Open by Degrees: A Case of Flexibility or Personalization?

Open by Degrees: A Case of Flexibility or Personalization?

Helen Cooke (The Open University, UK), Andy Lane (The Open University, UK) and Peter Taylor (The Open University, UK)
DOI: 10.4018/978-1-5225-5255-0.ch008

Abstract

This chapter focuses on the history, development, and perceived value of The Open University UK's BA/BSc (Hons) Open degree (hereafter referred to as “OUUK Open degree”) over the past half-century in the context of changing external pressures and addressing debates around the coherence and acceptance of such a personalized program of study. It touches on the changing views of “openness” over time, from the origins of The Open University's “open entry” policy, through to ideas around flexibility of study, open education, and personalized learning. The chapter concludes with recommendations for other higher education institutions wishing to introduce a multidisciplinary open degree into their portfolio of curriculum.
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Introduction

Almost all Higher Education Institutions (HEIs) offer subject-specific degrees whereby students have to follow a more or less prescribed set of courses or modules, with this internal prescription often influenced by external quality frameworks, such as subject benchmark statements set out by the Quality Assurance Agency for Higher Education (QAA) in the United Kingdom (UK)1. Open degrees provide a valued alternative to subject-specific degrees by offering students the opportunity to study a flexible, personalized degree, where they can choose the modules they wish to study, constrained only by the need to study a required number of credits at each level or stage of study2. This approach provides students with access to a wide variety of subjects that match and build on their existing skills and knowledge to develop a personalized curriculum that reinforces their existing experience to meet their vocational needs and personal interests.

Unlike most other universities in the UK, The Open University started with a single BA Open degree. Only later was a BSc option added to the Open degree and, subsequently, specific, named degrees (see Figure 1). The Open University UK (OUUK) was established as the UK’s first solely distance teaching university in 1969 and the first students were enrolled in January 1971.

Figure 1.

Event to celebrate The Open University gaining a Royal Charter in 1969

978-1-5225-5255-0.ch008.f01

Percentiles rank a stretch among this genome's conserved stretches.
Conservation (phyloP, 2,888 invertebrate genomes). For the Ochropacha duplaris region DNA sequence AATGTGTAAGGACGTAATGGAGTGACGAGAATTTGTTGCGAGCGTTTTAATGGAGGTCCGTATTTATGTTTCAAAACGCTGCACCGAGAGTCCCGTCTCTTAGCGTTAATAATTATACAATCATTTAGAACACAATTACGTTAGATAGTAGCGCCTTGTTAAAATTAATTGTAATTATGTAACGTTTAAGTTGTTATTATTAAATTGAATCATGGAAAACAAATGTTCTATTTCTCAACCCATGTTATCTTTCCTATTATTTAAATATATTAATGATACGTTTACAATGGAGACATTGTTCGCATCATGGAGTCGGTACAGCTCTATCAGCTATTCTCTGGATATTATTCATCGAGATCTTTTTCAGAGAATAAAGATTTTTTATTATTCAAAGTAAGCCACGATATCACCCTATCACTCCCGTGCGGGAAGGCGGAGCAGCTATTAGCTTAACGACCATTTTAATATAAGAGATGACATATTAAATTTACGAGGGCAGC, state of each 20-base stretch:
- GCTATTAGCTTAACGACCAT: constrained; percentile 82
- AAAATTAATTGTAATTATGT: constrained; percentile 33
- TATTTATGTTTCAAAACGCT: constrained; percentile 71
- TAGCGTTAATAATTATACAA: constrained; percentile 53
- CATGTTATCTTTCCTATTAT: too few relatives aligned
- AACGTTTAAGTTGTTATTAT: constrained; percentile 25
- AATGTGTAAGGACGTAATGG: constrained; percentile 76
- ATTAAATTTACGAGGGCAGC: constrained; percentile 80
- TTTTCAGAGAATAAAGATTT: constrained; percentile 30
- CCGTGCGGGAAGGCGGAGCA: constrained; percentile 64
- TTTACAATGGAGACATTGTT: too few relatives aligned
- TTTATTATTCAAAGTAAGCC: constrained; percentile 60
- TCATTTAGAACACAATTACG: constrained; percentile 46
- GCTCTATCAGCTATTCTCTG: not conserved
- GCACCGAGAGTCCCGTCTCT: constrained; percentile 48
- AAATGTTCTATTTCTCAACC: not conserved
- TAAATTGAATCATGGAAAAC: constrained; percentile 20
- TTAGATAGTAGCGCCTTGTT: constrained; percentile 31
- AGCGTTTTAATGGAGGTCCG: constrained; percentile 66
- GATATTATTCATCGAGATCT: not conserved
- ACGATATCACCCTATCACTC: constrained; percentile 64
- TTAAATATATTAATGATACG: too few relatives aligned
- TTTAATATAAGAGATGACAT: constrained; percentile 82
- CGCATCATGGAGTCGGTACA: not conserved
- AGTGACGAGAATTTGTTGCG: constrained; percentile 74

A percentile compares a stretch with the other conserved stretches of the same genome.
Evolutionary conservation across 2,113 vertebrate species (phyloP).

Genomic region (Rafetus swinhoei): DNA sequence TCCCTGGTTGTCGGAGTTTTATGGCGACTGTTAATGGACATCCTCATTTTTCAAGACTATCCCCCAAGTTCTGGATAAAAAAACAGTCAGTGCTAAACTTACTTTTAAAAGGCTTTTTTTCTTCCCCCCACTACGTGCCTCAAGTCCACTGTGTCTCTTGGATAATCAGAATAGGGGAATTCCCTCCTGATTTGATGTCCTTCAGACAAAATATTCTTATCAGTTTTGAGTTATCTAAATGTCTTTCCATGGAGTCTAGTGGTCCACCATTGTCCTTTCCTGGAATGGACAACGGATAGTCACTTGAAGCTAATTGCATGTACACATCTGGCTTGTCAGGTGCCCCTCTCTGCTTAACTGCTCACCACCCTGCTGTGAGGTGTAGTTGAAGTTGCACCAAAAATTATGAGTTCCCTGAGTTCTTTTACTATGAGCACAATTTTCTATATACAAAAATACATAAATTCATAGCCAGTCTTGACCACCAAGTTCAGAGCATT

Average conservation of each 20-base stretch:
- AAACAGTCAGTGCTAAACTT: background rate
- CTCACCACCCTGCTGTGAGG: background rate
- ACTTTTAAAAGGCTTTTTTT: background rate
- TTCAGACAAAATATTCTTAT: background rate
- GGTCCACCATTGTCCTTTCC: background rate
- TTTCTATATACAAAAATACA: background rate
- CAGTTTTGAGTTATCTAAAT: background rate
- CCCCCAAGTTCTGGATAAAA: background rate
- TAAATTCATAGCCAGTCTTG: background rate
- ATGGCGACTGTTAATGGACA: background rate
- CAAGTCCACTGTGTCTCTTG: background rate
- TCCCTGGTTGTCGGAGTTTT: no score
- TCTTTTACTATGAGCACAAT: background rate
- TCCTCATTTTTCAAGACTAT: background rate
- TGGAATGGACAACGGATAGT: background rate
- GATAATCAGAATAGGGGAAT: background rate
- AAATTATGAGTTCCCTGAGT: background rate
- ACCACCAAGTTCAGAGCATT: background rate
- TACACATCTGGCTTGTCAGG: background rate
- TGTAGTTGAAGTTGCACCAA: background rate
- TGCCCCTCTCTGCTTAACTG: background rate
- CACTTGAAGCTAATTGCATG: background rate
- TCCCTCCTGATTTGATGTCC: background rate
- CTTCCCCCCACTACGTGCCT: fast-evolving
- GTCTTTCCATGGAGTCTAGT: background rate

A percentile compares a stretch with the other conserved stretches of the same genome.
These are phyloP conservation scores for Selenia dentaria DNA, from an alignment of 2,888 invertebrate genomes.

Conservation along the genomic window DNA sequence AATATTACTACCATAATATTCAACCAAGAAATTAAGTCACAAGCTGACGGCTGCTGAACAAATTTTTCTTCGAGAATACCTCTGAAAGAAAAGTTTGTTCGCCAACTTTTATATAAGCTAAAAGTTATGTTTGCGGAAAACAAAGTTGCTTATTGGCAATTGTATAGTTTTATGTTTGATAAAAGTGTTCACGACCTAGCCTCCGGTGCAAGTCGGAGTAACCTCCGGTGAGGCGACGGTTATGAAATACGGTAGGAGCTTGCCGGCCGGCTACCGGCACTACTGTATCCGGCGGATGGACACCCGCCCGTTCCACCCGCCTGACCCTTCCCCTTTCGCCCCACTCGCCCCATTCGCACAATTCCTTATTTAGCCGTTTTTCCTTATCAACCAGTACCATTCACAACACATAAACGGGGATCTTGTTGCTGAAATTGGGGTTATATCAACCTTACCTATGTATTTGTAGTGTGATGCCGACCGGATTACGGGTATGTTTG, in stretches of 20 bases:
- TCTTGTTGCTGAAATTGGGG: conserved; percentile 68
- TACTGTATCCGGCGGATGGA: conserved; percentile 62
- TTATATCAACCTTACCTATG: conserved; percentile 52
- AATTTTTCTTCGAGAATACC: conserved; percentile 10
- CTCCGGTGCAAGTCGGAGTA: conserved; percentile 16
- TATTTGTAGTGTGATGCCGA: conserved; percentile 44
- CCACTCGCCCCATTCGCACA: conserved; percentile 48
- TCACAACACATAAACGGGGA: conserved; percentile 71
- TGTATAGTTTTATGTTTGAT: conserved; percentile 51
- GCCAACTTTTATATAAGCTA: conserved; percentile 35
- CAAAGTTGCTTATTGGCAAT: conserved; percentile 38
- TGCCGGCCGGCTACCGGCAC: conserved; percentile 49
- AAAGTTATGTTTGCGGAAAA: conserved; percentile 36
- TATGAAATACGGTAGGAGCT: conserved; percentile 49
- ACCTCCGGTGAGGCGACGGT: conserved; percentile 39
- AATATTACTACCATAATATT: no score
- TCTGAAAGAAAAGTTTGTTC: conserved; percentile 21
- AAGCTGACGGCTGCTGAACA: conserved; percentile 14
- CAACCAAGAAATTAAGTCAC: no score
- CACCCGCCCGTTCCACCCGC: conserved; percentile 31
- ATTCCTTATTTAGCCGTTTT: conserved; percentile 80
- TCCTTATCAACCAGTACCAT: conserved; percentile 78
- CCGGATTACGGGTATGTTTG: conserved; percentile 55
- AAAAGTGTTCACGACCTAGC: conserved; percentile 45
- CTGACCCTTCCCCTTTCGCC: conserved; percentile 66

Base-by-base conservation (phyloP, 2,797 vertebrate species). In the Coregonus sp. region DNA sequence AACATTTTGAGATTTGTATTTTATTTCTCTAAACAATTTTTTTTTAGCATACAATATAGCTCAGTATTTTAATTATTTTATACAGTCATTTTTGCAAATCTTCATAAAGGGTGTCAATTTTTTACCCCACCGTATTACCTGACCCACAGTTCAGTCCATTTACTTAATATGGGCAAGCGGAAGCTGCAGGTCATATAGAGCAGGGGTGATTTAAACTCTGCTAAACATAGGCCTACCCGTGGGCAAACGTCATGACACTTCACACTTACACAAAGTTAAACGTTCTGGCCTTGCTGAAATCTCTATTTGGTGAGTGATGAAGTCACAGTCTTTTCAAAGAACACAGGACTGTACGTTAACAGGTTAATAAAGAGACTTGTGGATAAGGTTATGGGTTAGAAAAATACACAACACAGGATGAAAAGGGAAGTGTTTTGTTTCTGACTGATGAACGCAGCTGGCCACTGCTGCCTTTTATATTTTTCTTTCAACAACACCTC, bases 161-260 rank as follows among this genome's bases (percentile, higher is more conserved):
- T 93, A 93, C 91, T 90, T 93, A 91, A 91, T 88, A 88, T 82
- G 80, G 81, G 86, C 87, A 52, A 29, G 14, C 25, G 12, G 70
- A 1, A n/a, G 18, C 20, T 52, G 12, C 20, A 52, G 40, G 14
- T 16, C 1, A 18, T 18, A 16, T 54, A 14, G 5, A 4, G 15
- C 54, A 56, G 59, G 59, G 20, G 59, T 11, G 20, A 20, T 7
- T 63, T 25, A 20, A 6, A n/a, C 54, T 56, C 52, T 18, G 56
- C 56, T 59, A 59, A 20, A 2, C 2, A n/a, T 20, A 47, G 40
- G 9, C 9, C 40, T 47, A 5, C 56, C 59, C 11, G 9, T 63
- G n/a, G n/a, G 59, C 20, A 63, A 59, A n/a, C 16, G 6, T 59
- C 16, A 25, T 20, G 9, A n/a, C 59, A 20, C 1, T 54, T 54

© 2017 The Open University. Used with permission.

The University’s mission is to be “open to people, places, methods and ideas”. The OUUK therefore has an open entry policy to students with no previous educational achievement requirements. It is “open to places” in that anybody in the UK, Europe and more recently globally can study with the University. It is “open to methods” in that it started life as a correspondence university based on written texts backed up by radio and television broadcasting and has developed into one of the most internationally acclaimed e-universities, where all teaching, learning and personal interactions can be achieved online (Weinbren, 2014). At the time the OUUK was founded, only about 10 percent of the UK population went to university and widening participation was very much part of the government’s agenda. The creation of the OUUK’s awards was strongly influenced by the personal experiences of the University’s first Vice-Chancellor, based on the interdisciplinary, four-year degrees that were common in Scotland at that time. This was also the time when the UK was looking to train more scientists and technologists and a recommendation was made to the UK government in the Swann Report that:

To prepare for and assist in this change there should be a detailed study of current curricula in science, engineering and technology in University education and of the balance between specialized and more general studies in relation to career needs… (Committee on Manpower Resources for Science and Technology (1968), cited in The Open University Planning Committee (1969))

In response to these developments, The Open University Planning Committee (1969) also proposed the idea of “a broader type of education than that provided by a usual degree and an interdisciplinary one”:

The degree of the Open University should, we considered, be a “general degree” in the sense that it would embrace studies over a range of subjects rather than be confined to a single narrow speciality. In our view the Open University should not set out to compete with the established universities which can so much more efficiently provide “special” degrees for students who can spend three years of full-time study in the laboratories and libraries of their specialist schools. Rather should the Open University degree be complementary, providing for the part-time student a broadly based higher education, for which the teaching techniques available to the Open University are particularly suited. Furthermore we were aware of the great need and demand in the country, emphasised in the Swann Report, for an extension of facilities for such general degrees. (The Open University Planning Committee, 1969)

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